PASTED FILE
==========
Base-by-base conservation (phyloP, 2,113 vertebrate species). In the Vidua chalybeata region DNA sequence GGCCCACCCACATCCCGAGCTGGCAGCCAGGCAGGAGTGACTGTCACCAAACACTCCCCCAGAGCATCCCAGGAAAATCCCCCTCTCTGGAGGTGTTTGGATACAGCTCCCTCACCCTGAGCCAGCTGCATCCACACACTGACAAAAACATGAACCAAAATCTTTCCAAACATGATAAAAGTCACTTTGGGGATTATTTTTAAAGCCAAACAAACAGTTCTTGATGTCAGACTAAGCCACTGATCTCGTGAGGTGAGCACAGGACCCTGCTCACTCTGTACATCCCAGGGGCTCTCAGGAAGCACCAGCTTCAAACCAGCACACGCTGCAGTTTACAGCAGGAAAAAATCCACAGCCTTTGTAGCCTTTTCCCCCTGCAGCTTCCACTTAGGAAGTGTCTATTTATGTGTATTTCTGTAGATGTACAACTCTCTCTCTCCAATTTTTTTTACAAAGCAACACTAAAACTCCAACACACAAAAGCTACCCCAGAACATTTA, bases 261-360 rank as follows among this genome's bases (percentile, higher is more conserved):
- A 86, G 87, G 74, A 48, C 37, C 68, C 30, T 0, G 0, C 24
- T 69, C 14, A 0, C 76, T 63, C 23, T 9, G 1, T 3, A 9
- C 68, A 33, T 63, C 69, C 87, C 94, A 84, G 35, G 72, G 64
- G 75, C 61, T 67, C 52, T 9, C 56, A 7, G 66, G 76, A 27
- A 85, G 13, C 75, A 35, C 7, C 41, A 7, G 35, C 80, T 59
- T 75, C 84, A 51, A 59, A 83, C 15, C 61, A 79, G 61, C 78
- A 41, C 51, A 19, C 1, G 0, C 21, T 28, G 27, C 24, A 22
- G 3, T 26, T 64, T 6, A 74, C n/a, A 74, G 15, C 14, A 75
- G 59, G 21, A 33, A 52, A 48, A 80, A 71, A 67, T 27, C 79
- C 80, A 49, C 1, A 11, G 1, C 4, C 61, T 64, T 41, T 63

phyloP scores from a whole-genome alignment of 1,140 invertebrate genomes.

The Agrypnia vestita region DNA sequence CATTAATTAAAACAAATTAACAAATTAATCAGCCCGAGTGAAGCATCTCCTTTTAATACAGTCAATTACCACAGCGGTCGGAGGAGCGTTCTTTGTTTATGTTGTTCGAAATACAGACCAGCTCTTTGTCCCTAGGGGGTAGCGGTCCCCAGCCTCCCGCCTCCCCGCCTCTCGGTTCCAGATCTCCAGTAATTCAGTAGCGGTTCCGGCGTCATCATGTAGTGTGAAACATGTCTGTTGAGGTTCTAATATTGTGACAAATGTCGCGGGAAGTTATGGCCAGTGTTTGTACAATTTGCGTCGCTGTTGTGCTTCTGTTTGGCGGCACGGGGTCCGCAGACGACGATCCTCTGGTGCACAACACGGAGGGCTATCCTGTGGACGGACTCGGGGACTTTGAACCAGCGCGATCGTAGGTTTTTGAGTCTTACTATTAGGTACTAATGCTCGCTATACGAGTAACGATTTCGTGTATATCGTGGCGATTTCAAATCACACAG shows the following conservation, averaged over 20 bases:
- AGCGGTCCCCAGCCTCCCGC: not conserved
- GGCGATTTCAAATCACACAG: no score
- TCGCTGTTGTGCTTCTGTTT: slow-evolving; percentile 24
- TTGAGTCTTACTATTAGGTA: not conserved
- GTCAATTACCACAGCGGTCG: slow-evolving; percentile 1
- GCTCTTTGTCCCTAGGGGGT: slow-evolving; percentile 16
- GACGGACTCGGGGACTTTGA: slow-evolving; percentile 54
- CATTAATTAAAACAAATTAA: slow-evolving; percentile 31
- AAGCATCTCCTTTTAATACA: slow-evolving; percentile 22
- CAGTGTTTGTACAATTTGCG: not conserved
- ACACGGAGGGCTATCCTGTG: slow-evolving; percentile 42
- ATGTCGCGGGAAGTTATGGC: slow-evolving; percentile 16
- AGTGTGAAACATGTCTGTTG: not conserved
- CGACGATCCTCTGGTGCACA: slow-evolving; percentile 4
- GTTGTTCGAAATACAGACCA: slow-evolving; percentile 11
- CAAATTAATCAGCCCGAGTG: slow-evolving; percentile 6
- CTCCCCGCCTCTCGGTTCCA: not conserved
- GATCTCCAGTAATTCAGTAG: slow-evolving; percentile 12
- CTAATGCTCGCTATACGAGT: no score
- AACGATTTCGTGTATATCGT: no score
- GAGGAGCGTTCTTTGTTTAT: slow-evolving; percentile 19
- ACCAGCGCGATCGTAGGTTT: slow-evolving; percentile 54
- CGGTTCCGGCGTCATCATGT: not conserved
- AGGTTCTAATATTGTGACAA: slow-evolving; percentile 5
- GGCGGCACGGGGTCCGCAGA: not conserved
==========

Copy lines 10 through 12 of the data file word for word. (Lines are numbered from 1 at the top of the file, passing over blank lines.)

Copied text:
- G 59, G 21, A 33, A 52, A 48, A 80, A 71, A 67, T 27, C 79
- C 80, A 49, C 1, A 11, G 1, C 4, C 61, T 64, T 41, T 63

phyloP scores from a whole-genome alignment of 1,140 invertebrate genomes.